So it came as quite a surprise, if not shock, to discover that Pat Boone wrote a key chapter in legal history.  On last week’s installment of NPR’s unfailingly clever “Wait, Wait, Don’t Tell Me!,”  hosts Peter Sagal and Carl Kassel devoted an entire segment to Mr. Boone.  They quizzed their guests, the comedy/music duo Tenacious D (featuring actor Jack Black)  about obscure factoids relating to a performer they called Tenacious B, none other than Pat Boone.

And among the revealed trivia was this gem:  In 1978, Pat Boone became the first celebrity to accept responsibility for endorsing a product that failed to deliver as advertised.  He’d appeared in an ad for an acne medication, telling consumers that the salve was a “real help” in keeping his four daughters blemish free.  Turned out, that statement wasn’t true.  Chastened when challenged by the FTC, Mr. Boone accepted personal responsibility and agreed to pay restitution.

So while he may have been willing to bend the truth for a paycheck, he at least had the integrity to make amends.

Boone not only set a precedent for decency in the face of culpability, he also helped set the standards for future celebrity endorsements.  When an actor, athlete, or other entertainer  endorses a product, they must make “reasonable enquiries” that claims are legitimate, and cannot say make claims that contradict what they’ve seen or know.

So it seems we have more to thank Pat Boone for than we thought.  Not only did he popularize white bucks, he set the standard for not passing the buck.

QUOTE OF THE DAY: “Whoever is careless with the truth in small matters cannot be trusted with important matters”  ―    Albert Einstein

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Skechey Claims–Sneakers That Make You Fit Legit?

“Maybe if we think and wish and hope and pray it might come true.”  Wouldn’t It Be Nice?, The Beach Boys

Wouldn’t it be nice to ditch the long runs, the grueling spin classes, the brutal abs workouts and shape up just by walking around?  Skechers, a maker of athletic footwear, promised just that with several lines of sneaks guaranteed to tone muscle and shed pounds.  Sounds too good to be true. But Skechers backed it claims up with scientific studies.  Conducted by medical professionals!  And the pubic, spurred on by celebrity endorsements,  snapped at the chance to get svelte by doing little more  than bending over to tie their shoelaces.  Sales of Skechers and similar excershoes exploded, reaching more than $1 billion last year.

Trouble was, as Skechers’ coffers grew fat, waistlines and butts didn’t recede as advertised.  And when the FTC reviewed the situation, it found gaping holes in the shoemaker’s science.  As reported by CBS news, : http://www.cbsnews.com/8301-504763_162-57436508-10391704/skechers-shape-ups-why-the-ftc-called-companys-studies-deceiving/, one study involved a lone subject, another had no comparison with ordinary shoes, and a third was filled with errors and sketchy analysis.

So the FTC sued to stop Skechers from claiming that its shoes deliver no-sweat fitness.  Wishing to side-step a protracted legal battle, Skechers has settled with the FTC to the tune of $40 million.  So now, consumers who shelled out upwards of $100 for the dream of effortless fitness can now apply for a sliver of the settlement money.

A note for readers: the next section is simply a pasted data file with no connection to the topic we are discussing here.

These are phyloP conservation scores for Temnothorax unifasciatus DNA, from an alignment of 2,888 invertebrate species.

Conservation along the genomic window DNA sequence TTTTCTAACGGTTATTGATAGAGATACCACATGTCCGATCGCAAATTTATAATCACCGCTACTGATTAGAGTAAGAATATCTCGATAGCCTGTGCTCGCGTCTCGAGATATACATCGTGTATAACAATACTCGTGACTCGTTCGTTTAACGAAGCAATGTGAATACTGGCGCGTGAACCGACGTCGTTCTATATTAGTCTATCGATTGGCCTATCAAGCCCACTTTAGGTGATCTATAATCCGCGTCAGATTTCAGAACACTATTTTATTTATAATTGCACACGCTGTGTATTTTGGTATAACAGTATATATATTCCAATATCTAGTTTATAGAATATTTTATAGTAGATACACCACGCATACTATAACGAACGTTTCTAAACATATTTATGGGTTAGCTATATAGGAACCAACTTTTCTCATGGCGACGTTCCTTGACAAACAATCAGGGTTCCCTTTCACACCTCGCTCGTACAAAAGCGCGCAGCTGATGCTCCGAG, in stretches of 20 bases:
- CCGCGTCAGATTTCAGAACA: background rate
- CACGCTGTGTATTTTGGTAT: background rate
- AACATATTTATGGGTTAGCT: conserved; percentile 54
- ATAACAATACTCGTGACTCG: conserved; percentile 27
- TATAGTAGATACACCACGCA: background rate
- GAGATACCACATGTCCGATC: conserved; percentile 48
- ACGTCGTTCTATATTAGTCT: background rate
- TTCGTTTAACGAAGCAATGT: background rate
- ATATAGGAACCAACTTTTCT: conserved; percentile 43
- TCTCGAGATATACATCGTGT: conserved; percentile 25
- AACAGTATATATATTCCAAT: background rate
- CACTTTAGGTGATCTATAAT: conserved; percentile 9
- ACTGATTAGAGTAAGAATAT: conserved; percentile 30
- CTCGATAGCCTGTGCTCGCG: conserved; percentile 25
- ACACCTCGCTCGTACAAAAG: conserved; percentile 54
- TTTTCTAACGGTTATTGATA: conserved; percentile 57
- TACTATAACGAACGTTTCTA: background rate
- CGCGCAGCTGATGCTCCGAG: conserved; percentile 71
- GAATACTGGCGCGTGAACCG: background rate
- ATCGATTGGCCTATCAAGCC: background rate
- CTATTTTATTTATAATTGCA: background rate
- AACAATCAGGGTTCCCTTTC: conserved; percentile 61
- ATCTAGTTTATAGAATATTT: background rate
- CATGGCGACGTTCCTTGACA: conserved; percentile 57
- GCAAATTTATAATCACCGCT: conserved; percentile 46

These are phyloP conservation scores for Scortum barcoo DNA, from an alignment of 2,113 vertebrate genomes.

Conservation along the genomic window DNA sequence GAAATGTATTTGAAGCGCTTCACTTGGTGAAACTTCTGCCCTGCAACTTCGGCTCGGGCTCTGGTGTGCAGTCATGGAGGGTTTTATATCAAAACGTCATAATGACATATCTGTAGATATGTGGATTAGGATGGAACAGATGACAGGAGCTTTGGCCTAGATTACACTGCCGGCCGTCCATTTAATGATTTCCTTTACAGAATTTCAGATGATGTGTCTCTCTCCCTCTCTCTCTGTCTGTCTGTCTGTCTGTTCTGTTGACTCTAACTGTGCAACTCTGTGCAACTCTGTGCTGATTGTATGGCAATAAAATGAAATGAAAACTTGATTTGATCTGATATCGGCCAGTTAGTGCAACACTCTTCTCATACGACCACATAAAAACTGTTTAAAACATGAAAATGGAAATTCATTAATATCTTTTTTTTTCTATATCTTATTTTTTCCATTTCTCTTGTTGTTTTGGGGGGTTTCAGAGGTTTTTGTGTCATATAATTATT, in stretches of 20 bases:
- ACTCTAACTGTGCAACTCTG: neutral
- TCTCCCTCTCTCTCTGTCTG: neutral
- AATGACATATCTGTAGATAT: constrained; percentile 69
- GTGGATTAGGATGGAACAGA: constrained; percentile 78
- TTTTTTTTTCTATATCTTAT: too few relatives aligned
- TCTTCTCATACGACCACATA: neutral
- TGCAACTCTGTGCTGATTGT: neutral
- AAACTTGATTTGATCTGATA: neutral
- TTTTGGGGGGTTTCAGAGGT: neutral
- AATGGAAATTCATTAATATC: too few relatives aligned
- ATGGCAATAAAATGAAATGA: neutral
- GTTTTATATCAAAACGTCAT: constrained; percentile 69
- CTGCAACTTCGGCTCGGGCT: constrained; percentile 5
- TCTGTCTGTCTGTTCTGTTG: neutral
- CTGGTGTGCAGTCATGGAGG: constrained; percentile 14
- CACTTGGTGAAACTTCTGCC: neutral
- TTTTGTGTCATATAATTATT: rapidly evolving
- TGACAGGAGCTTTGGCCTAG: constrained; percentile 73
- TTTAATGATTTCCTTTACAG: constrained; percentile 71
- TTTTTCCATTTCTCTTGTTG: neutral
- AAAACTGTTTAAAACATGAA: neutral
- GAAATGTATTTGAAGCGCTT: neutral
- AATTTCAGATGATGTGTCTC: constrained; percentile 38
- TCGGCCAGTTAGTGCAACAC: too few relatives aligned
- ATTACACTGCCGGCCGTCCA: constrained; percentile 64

And Skechers?  The company marches on.  Announcing the settlement in an official statement, it said: “The Company fully stands behind its toning shoe products and technology and is permitted under the settlement to continue to advertise that wearing rocker-bottom shoes like Shape-ups can lead to increased leg muscle activation, increased calorie burn, improved posture and reduced back pain.”

So once again, its Couch Potato emptor.

QUOTE OF THE DAY:

“A lie can travel half way around the world while the truth is putting on its shoes.” Charles Spurgeon

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Y Not MCA? Village People Singer Reclaims Copyrights

“Macho, macho man.  I’ve got to be a macho man.”  The Village People

Mention the Village People, and thoughts turn to jam-packed stadium crowds lifting their arms above their heads to spell out Y-M-C-A.  And invariably, those of us of a certain age recall the eclectic archetypes who comprised the Village People and made them so iconic–the sailor, the police man, the Indian Chief, the biker.   With songs like “YMCA,” “In The Navy,” and of course, “Macho Man,”  the “People” left their indelible mark on American culture.  Their music has joined “Shout,” “The Macarena,” “The Electric Slide,” and “The Hokey-Pokey,” in the Pantheon of wedding and bar-mitzvah music.

Now, one Village Person is trying to get his due, financially speaking, and he’s cleared the first hurdle.   Long ago, the People signed away their copyrights.  But as reported in the New York Times, http://artsbeat.blogs.nytimes.com/2012/05/08/village-people-singer-wins-a-legal-battle-in-fight-to-reclaim-song-rights/ , a long-dormant provision of the Copyright Act let’s musicians such as Bruce Springsteen, Tom Petty, and Eagles, have a do-over.  The law says that after 35 years, an artist who signed away rights as a youngster, often on unfavorable terms, can “recapture” those rights by following procedures set out in the Act.

And that’s what Victor Willis, the YMCA’s “cop,” has done.  He’s won the first stage of a legal battle, with a Federal court ruling that he is entitled to terminate his portion of the YMCA’s publishing deal for “YMCA” and 3o-plus other songs.

An appeal could follow.  Or, Willis can try to strike a new and better bargain.  But whatever the outcome, one thing’s for certain:  when it comes to dealing with similar efforts by musicians to terminate their deals and reclaim their rights, record labels can no longer afford to brush them off.